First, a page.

Fater says the plastic from recycled diapers can be used to make school desks and urban playgrounds, cellulose can become viscose fabric or specialty paper, and super-absorbent polymer can be used in gardening and flood barriers.
P&G has no plans to use Fater’s output in its diapers, which include Pampers and Luvs, until it completes consumer research on the idea, Marinucci said. In the interim, he said, the company may use the plastics for bottle caps.
The biggest delay to the project has been regulatory, Marinucci said, but he predicts it will get the EU green light in the next 12 months.
In the meantime, after several years in development, Fater’s plant is operating at about a third of its 10,000-tonne annual capacity to provide samples and build stockpiles.
The plant expects to generate annual revenue equal to 50 percent of the cost of its machinery, Marinucci said.
“We’re working on well-grounded assumptions, but they’re still assumptions,” he said. If it works, it could be expanded.
Government efforts to resolve the problem of plastics pollution gained urgency last year when China announced it would stop importing foreign waste. China in 2016 took in 7.3 million tonnes of waste plastics - 56 percent of world imports.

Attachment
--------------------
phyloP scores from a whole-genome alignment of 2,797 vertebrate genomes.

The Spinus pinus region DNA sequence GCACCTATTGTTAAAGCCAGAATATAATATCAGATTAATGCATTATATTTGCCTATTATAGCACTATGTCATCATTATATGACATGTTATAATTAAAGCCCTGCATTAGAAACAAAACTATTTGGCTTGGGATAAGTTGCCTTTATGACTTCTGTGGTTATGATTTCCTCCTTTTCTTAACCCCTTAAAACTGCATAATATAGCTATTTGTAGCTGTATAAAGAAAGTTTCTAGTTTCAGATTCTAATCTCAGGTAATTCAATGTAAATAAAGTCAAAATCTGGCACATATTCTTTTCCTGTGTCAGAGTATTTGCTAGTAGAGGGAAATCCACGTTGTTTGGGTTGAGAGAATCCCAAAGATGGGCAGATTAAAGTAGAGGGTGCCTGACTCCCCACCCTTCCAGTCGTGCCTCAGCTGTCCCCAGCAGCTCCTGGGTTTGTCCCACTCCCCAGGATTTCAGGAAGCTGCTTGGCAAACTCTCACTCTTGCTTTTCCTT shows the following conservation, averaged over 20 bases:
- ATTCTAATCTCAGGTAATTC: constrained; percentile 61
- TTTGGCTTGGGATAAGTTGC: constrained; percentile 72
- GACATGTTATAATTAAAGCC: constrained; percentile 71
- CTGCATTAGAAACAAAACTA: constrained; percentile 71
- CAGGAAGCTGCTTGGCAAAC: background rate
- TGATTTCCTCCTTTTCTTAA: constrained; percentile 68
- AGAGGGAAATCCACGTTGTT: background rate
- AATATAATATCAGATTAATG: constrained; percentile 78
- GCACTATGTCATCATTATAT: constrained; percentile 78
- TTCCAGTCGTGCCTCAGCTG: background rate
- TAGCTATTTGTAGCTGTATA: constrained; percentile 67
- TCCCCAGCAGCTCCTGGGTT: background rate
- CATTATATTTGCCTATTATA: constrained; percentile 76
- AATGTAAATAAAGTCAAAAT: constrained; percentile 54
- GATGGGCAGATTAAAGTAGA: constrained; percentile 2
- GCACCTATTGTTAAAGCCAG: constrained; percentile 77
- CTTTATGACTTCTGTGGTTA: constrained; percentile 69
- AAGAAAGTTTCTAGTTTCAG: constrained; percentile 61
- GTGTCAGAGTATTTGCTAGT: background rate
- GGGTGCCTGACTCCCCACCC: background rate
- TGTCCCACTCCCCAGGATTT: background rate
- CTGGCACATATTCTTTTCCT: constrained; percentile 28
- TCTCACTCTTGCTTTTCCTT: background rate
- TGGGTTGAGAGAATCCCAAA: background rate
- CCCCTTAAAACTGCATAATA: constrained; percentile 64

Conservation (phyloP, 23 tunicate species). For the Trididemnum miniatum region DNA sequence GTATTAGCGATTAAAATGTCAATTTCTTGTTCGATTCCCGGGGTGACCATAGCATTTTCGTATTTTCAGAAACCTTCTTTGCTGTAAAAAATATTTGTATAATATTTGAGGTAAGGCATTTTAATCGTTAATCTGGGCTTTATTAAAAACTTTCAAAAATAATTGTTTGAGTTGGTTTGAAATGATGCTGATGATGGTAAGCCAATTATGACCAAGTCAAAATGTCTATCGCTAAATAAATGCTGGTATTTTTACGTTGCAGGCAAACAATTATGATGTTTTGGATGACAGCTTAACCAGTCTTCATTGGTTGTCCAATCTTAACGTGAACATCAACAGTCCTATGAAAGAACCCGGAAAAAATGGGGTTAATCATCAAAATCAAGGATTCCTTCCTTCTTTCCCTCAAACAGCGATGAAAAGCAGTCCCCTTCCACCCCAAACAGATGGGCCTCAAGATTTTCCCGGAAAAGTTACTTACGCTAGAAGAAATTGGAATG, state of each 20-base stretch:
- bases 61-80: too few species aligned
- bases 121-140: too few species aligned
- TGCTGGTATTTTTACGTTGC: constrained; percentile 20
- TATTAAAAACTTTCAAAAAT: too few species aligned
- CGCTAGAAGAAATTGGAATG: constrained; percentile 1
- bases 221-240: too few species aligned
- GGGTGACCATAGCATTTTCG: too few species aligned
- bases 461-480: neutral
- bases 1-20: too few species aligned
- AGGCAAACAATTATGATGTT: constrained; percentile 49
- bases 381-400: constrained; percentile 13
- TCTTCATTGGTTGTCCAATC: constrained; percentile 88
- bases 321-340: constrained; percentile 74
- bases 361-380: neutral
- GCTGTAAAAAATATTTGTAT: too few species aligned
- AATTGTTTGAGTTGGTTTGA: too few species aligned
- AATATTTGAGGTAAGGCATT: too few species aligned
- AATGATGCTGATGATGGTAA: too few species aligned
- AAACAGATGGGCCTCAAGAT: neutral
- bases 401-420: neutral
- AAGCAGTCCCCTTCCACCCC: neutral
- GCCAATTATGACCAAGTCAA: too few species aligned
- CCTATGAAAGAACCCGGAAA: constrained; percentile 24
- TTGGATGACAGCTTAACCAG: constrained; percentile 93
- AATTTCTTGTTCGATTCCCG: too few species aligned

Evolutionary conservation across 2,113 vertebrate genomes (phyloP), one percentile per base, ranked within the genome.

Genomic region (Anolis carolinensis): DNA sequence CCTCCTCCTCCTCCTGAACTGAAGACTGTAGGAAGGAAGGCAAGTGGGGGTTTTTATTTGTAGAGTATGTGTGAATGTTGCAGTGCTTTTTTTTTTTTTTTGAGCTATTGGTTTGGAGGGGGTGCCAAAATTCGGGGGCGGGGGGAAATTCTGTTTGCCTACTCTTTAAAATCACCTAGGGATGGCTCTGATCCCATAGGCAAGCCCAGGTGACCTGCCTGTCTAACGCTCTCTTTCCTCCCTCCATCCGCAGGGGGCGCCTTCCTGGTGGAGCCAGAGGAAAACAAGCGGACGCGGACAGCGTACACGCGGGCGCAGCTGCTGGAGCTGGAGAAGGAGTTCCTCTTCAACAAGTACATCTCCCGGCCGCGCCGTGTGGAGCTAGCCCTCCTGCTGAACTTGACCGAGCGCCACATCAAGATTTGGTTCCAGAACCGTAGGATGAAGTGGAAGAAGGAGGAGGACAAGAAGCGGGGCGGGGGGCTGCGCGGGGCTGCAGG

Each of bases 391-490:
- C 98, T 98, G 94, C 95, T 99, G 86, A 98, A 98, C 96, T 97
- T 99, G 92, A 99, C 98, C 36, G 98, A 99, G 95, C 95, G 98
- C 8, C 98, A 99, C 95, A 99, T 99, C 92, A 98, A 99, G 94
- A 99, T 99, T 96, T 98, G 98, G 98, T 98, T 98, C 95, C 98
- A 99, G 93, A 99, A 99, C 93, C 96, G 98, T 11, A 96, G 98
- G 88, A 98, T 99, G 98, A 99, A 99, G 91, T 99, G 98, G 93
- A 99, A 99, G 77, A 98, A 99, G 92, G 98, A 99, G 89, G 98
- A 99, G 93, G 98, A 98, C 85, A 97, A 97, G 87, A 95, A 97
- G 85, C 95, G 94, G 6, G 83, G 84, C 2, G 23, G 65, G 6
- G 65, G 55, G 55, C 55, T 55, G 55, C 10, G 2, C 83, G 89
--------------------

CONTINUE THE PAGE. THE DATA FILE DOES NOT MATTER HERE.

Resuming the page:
Fater is not the first to attempt diaper recycling. UK-based Knowaste was forced to close its 70,000 tonne-per-year recycling plant in Holland in 2007 after a new incinerator beat it on cost and it was unable to find markets for the final product.
Efforts to open another facility have failed so far but Knowaste continues to invest in technology and is now considering a plant in the Middle East.
“We were way ahead of the curve and maybe went too soon. But the market is now showing clear signs of maturing,” said company CEO Roy Brown.
Fater’s patented process starts with local waste management utility Contarina SpA, which collects used diapers and other AHP from curbside bins or large users like hospitals from more than 50 local towns, trucking them in to the 1,000-sq metre plant.
After dry cleaning the diapers using contact steam and disposing of the human waste in waste water treatment plants, one tonne of AHP waste can yield 150 kg of cellulose, 75 kg of absorbing material and 75 kg of mixed plastic.
Starting at the end of 2020, a small-scale biorefinery in Amsterdam will be able to process the recovered secondary raw materials and convert them into biologically-based products like biodegradeable plastics and biofertilizers.
Guy Schanschieff, founder of UK-based reusable diaper brand Bambino Mio, says he has seen others try and fail to recycle diapers over the years. For one thing, busy parents can’t always deposit diapers in the required bins, he said.
“At the end of the day, it’s a disposable product and it’s going to be thrown away,” said Schanschieff, who is also chairman of the Nappy Alliance trade group.
“Not creating the waste in the first place is always going to be the best thing.” (Additional reporting by Richa Naidu in Chicago Editing by Sonya Hepinstall)